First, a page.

Male and female chinchillas look pretty similar, even when fully grown, mainly because the males don’t have the obvious genitalia of, for example, rats. Because they can breed prolifically and because you should keep them in single-gender pairs, not alone, determining gender is crucial. Although you can probably make a good guess if you examine your pets carefully, ask your vet for confirmation to be on the safe side.
Examining Your Chinchillas
Using both hands, lift the chinchilla onto your lap and position him upside down or upright with his rump supported. Ask somebody to help if the chinchilla is prone to wriggling. You want to view his or her genital area, located on the underside near the tail—you might need to gently part the fur with your fingers to see it properly. As soon as you’ve had a look, place the chinchilla back on the ground. Often they don’t like being held or manipulated for long.
In the genital area you’ll see two small openings. The one nearer the tail is the anus and the other one is either the vagina or the penis slot. In females the two openings are very close together, almost touching, whereas males have a distinct gap. This is the only clearly visible difference between the sexes.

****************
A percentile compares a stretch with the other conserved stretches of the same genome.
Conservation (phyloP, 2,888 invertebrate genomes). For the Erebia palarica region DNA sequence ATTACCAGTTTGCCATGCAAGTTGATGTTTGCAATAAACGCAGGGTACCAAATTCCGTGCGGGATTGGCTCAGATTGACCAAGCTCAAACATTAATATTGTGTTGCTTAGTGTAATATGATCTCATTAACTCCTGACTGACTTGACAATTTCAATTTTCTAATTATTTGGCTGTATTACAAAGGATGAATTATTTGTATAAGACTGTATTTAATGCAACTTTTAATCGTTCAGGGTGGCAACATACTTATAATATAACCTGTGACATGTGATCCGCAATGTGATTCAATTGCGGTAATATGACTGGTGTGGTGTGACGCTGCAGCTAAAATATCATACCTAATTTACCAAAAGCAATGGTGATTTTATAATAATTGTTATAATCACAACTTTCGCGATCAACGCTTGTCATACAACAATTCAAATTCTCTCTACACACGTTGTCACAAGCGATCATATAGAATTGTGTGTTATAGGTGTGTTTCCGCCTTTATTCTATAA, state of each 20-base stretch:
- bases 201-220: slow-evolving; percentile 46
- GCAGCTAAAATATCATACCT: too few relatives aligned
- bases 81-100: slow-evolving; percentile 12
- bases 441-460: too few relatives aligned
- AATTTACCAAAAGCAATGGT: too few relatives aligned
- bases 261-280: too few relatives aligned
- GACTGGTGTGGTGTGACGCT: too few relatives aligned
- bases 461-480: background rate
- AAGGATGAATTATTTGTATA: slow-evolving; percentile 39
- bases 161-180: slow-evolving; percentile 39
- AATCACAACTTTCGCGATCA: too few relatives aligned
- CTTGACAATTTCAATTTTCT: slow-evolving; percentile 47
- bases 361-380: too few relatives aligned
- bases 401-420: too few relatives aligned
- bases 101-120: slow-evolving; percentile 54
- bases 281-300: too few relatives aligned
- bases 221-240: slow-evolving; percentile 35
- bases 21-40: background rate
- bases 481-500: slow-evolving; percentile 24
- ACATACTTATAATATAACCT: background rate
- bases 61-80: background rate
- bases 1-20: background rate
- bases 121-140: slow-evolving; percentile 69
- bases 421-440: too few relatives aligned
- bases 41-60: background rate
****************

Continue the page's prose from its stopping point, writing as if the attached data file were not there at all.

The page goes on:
When to Separate
If you adopted a pregnant female chinchilla, it’s crucial to sex and separate the babies once they reach about 3 months of age. Males become fertile from 4 months onward, females a little later, and chinchillas have no strong objections to incest. The female kits can stay with their mother, but you must transfer the males to new housing.
Female chinchillas tend to be slightly more active than males, although individual personalities vary enormously. They are also more sociable towards strangers. It is possible to introduce two adult female chinchillas to each other, provided you are patient, but adult males may not take at all kindly to a strange face. They’ll get on with the littermates they grew up with, but you may never be able to keep two unrelated adult males together.
Judith Willson has been writing since 2009, specializing in environmental and scientific topics. She has written content for school websites and worked for a Glasgow newspaper. Willson has a Master of Arts in English from the University of Aberdeen, Scotland.